#3 Relationships: They’ve got to have great relational skills. This may sound shallow, but people need to like them. If they don’t like them then they won’t like your church. This means they have to have a pretty high E.Q. and be good with people.

#4 Leadership: To be a Campus Pastor they not only have to be a gifted leader, but they need to have a proven leadership track record of building and leading teams. They need to be able to show how they’ve led through others by not only delegating tasks but empowering decision making.

#5 Driven: Being a Campus Pastor isn’t always rainbows and unicorns. If you’ve ever wanted to be a Campus Pastor, be careful what you wish for, because you might get it. Campus Pastors need to be mentally tough and have a certain amount of grit to lead through the tensions of moving people from where they are to where they need to be. They need to be able to execute and deliver, not just pontificate about ideas.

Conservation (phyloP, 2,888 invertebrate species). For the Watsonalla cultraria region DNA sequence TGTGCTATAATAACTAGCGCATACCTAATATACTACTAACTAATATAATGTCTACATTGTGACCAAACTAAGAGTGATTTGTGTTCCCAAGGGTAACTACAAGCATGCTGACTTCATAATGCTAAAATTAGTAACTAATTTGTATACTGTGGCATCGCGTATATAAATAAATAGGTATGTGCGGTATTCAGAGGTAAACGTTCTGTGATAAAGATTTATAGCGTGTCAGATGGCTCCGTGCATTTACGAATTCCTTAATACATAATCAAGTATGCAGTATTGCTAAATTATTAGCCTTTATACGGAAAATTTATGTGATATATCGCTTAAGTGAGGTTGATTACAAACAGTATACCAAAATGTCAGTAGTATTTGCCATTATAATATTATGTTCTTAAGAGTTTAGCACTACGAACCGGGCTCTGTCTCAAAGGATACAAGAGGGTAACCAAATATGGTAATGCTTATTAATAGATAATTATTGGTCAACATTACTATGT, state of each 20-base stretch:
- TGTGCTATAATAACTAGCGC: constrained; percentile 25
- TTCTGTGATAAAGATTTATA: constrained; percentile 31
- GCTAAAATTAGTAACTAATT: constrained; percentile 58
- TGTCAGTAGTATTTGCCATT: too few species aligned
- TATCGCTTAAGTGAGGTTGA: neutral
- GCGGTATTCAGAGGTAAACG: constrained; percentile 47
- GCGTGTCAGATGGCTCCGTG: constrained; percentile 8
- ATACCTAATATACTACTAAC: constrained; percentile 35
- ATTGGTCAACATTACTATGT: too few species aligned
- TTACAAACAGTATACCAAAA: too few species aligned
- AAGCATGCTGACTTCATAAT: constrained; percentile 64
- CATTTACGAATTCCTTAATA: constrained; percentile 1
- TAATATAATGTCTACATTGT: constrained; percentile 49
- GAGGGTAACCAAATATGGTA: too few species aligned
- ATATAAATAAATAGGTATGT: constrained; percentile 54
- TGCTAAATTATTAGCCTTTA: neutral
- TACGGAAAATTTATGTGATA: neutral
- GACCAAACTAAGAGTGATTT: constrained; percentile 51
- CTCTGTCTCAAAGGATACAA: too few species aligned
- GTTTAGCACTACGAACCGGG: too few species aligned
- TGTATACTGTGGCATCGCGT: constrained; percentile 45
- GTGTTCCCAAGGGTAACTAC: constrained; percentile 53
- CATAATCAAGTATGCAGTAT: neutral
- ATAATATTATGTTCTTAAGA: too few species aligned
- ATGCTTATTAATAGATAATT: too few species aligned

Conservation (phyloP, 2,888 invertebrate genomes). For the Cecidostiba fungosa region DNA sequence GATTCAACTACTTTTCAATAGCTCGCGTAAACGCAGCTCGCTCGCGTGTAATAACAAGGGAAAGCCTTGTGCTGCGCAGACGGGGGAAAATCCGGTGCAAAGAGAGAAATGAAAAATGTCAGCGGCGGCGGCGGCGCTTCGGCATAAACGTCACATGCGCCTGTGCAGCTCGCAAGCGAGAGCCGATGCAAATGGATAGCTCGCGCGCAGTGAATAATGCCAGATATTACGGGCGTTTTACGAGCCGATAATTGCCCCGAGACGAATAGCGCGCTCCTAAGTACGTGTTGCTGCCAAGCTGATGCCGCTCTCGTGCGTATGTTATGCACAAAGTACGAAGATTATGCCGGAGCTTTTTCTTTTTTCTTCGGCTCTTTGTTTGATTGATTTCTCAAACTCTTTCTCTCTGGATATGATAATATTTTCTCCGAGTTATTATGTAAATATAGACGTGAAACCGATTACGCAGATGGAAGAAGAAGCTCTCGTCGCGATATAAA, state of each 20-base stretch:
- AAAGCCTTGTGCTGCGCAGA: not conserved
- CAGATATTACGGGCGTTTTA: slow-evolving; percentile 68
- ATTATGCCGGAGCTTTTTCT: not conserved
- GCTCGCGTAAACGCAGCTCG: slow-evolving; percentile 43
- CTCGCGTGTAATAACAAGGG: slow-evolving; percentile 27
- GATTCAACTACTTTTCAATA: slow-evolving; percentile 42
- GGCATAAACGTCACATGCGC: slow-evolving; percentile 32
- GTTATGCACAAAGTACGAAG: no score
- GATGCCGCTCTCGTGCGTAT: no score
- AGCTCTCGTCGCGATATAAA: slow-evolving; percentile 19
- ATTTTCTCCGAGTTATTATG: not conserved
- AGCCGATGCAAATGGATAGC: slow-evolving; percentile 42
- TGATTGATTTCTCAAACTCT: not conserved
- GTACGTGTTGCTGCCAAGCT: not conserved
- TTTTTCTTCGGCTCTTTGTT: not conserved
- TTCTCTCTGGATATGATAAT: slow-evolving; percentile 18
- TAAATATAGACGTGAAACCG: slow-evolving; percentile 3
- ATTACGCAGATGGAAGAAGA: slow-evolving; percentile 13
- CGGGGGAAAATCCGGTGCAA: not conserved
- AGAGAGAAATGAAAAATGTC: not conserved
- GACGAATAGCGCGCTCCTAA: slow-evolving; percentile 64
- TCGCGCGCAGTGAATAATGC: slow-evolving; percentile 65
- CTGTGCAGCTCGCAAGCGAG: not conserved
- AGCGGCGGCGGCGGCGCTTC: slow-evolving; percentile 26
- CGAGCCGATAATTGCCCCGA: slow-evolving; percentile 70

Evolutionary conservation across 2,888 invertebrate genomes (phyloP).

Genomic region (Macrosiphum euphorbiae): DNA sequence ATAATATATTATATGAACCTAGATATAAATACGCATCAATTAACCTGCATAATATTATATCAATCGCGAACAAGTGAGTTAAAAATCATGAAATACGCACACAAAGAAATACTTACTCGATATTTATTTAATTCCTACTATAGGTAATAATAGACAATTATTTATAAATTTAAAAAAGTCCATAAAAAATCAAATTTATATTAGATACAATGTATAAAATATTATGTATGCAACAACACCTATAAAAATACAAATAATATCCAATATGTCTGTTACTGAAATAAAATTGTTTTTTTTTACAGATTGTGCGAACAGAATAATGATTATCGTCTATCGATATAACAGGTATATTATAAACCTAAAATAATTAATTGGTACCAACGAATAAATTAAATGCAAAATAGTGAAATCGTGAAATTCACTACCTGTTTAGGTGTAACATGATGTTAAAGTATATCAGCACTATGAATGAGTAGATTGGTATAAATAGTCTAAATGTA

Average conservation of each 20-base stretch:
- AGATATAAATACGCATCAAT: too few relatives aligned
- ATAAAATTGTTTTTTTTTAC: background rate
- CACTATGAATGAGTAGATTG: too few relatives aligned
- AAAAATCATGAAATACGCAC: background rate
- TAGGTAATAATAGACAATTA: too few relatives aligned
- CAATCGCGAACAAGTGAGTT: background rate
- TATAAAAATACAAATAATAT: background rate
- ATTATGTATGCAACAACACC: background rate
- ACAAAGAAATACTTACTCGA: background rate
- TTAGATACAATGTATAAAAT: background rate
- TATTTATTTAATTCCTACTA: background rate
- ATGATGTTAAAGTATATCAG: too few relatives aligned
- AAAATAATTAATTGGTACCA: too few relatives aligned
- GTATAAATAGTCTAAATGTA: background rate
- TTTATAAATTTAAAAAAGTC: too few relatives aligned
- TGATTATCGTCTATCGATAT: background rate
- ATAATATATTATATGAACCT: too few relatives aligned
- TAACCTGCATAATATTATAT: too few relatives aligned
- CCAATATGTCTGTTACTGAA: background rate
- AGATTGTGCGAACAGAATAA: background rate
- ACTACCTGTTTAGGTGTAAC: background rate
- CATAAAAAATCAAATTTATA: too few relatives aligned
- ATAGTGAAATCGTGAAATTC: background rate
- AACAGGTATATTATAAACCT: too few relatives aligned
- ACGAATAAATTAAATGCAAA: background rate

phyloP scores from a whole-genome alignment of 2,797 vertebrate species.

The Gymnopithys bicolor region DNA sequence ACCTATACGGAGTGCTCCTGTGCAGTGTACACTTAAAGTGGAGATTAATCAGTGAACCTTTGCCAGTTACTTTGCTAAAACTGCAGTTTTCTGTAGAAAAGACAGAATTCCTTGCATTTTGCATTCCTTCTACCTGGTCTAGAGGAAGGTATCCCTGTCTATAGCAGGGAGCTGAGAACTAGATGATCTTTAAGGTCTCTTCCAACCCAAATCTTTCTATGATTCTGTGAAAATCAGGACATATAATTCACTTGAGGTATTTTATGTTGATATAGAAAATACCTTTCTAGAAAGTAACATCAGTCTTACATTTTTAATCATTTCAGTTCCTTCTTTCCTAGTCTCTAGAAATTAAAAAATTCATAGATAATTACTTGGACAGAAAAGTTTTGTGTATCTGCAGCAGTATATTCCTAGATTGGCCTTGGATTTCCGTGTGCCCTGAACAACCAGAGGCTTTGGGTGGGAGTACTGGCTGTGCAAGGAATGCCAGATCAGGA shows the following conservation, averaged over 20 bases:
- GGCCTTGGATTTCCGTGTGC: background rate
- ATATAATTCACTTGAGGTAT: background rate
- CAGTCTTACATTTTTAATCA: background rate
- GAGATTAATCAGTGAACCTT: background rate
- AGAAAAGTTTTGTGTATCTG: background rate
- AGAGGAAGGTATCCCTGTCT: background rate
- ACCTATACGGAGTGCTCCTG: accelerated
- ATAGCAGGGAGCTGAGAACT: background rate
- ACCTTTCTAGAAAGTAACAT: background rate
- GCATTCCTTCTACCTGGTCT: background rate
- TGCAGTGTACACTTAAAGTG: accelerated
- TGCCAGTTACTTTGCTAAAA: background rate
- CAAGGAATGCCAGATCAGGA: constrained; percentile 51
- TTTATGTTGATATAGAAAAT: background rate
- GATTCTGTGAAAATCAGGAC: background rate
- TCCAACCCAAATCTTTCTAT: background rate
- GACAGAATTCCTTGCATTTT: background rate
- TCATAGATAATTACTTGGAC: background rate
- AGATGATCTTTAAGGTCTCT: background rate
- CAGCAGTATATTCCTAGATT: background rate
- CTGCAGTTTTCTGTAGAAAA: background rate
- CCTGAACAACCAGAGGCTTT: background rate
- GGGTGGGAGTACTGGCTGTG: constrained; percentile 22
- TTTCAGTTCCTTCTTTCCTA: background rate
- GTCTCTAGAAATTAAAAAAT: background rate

#6 Start Date: They’ve got to be able to join your team at least 6 to 12 months prior to the launch of the new location. It’s going to take that long for them to be a part of building the core team, staff team and deal with launch details. I’d encourage you to give them an even longer onramp if they’re being hired in from the outside and need to learn and embrace your culture.

#7 Community: They’ve got to be willing to live in and/or engage the community where the new campus is going to be.

#8 Second-Chair: Great Campus Pastors are wired to serve as a second-chair leader. They don’t need to be the vision caster but they need to believe in and be a vision carrier.


Posted in Leadership, Staffing